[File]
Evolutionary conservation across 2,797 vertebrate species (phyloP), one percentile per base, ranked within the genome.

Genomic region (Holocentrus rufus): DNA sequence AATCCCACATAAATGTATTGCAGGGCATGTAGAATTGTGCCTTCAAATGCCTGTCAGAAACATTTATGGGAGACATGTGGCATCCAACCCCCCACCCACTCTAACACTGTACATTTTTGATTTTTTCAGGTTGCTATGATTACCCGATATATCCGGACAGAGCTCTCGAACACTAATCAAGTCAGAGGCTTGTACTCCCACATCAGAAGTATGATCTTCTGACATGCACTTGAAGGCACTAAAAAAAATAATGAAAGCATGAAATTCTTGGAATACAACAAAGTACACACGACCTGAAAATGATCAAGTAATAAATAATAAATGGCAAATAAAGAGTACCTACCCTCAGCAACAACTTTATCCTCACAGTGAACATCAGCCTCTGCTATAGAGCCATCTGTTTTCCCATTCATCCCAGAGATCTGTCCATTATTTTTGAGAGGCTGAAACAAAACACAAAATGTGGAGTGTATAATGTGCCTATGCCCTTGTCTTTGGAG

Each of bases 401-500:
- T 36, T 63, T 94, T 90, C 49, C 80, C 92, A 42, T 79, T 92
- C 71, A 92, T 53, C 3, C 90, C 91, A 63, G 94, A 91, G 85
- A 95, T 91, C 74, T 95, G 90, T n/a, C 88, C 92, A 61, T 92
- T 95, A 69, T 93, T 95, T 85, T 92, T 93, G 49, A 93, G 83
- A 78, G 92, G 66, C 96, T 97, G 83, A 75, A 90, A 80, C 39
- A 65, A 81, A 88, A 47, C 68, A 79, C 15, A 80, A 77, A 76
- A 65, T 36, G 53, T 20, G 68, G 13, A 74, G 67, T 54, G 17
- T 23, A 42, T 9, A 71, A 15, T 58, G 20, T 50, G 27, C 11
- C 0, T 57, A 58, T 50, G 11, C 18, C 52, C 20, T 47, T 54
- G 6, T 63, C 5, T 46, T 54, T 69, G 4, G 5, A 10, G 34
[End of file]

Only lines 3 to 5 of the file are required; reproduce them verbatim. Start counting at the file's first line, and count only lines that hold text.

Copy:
Each of bases 401-500:
- T 36, T 63, T 94, T 90, C 49, C 80, C 92, A 42, T 79, T 92
- C 71, A 92, T 53, C 3, C 90, C 91, A 63, G 94, A 91, G 85